Part of me always reserved hope that Wayne Rooney would retire as a Manchester United player. Alas, the day I never wanted to arrive has arrived after all.

It has been confirmed that Rooney has left Manchester United to return to Everton, the club he grew up supporting – the same club that he moved from when he came to Old Trafford as a teenager in 2004.

Rooney was 18 years old when he swapped Merseyside blue for Manchester red; I was just eight.

Slow to latch on to football as a passion and a hobby, I wasn’t all that bothered about the sport until Rooney exploded onto the scene. With his promising start to his career, he caught my attention more so than any other player had before – and when he moved to United, he really consolidated my choice of club.

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Having cheered him on individually perhaps more than the team as a whole at Euro 2004, I was indescribably excited to see him playing at Old Trafford – It didn’t take me long to get his name on the back of the new kit and pelt footballs around the garden shouting his name every time I had a pot shot at something I’d later get into trouble for breaking (usually the fence, and once the garage window).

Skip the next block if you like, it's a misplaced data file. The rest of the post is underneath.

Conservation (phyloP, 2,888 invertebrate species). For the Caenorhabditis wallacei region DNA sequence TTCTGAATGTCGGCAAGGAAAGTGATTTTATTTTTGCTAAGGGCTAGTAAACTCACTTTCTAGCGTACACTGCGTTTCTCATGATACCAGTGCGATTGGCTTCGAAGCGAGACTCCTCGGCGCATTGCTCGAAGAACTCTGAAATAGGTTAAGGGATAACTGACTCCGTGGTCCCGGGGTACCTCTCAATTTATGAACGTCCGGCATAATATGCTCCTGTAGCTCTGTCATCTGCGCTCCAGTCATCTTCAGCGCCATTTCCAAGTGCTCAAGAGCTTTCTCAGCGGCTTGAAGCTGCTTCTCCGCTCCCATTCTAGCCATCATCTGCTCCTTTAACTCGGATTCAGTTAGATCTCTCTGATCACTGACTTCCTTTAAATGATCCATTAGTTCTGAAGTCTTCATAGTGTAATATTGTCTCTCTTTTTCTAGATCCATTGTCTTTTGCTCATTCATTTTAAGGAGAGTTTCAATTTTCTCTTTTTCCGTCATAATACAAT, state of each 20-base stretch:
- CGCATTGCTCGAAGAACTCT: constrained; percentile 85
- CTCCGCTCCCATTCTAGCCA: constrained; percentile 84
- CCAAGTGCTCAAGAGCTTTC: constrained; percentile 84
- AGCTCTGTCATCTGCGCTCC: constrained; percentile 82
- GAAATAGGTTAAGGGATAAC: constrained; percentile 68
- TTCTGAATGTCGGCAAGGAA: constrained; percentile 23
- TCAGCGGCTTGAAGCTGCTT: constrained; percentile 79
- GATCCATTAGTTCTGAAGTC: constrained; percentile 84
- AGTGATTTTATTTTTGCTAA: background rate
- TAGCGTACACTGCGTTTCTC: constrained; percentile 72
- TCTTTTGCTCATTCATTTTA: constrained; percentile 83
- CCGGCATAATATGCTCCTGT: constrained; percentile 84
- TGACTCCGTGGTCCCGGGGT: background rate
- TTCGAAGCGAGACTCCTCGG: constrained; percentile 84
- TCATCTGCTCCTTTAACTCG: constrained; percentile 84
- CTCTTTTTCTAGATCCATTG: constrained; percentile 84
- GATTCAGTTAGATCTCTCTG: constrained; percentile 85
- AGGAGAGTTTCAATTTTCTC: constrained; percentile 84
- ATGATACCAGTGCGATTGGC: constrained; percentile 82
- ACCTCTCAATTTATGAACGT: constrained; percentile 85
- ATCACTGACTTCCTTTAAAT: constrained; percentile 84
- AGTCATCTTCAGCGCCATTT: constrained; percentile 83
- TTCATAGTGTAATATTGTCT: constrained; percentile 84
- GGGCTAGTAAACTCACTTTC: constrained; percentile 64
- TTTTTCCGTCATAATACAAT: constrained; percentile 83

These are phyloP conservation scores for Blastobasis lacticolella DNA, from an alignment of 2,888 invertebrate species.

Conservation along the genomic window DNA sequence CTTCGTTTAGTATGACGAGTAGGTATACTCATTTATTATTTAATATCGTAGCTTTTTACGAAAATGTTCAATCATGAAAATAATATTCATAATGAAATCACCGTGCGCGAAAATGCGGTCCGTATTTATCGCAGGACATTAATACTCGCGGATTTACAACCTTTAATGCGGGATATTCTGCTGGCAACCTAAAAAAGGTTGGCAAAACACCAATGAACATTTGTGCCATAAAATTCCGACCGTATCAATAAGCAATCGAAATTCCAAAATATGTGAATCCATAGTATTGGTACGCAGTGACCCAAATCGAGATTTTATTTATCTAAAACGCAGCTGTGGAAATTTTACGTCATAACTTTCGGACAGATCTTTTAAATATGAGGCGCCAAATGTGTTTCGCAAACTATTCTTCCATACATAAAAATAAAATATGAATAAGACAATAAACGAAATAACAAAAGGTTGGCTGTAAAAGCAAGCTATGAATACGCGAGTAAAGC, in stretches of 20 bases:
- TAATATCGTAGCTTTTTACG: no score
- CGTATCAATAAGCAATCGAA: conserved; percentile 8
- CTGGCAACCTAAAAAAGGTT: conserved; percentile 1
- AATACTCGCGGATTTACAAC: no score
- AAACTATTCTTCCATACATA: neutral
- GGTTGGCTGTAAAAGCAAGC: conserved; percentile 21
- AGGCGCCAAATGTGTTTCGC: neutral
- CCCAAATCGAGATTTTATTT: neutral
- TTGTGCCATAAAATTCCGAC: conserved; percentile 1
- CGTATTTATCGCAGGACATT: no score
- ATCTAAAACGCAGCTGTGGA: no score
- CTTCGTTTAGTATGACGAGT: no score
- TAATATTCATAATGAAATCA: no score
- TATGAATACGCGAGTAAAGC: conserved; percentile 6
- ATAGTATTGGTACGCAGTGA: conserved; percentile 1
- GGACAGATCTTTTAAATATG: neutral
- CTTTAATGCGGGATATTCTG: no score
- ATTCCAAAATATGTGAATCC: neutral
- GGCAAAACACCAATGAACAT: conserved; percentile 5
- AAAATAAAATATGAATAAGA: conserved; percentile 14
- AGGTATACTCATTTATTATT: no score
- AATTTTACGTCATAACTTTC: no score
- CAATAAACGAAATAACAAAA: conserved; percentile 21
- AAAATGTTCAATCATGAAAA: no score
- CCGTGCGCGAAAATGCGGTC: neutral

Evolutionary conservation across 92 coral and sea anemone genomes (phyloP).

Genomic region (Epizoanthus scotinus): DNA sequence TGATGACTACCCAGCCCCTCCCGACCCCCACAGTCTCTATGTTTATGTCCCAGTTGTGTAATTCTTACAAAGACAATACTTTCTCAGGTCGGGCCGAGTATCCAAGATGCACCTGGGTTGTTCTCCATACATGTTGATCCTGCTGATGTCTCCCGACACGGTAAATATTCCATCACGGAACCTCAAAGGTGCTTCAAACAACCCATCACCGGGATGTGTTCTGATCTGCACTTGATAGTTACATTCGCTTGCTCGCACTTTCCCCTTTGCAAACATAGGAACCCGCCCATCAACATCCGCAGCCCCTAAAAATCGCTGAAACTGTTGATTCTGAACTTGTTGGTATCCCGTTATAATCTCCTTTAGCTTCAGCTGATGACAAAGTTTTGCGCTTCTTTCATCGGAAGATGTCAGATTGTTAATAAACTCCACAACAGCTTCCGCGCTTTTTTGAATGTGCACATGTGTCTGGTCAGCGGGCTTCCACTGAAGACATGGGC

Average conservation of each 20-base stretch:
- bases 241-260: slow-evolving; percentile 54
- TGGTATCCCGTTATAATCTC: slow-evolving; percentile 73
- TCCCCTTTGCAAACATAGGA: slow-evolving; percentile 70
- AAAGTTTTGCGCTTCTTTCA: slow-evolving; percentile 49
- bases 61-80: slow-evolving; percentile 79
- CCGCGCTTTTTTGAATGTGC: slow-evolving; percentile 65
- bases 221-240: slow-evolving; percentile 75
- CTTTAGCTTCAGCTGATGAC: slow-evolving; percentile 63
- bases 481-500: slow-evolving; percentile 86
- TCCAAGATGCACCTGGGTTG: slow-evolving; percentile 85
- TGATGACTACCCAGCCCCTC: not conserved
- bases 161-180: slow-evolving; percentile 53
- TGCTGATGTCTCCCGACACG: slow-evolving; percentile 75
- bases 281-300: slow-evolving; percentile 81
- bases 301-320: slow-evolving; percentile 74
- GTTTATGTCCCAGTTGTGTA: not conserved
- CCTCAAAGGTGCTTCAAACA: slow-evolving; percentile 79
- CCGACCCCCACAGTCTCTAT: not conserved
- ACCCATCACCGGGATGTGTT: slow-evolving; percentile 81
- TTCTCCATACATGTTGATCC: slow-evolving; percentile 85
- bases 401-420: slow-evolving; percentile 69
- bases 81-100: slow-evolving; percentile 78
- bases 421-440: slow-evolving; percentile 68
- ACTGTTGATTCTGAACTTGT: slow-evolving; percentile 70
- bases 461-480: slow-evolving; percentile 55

First came his debut – that hat-trick against Fenerbahce is simply unforgettable, and really set the tone for his United career. Bullish, confident and clinical, Rooney had all the hallmarks of a player who’d go on to score bags and bags of goals, break records, and win trophies.

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I’m not having any of the ‘he didn’t fulfill his potential’ rubbish. Rooney is the top scorer of all-time at Manchester United, as well as boasting the same achievement in an England shirt; records for which the requirement was to out-score the legendary Sir Bobby Charlton.

He also became captain for club and country, and won everything that was put in front of him with Manchester United, from five Premier League titles to the Champions League and FA Cup.

Anyway, back to the Rooney moments that really stood out to me…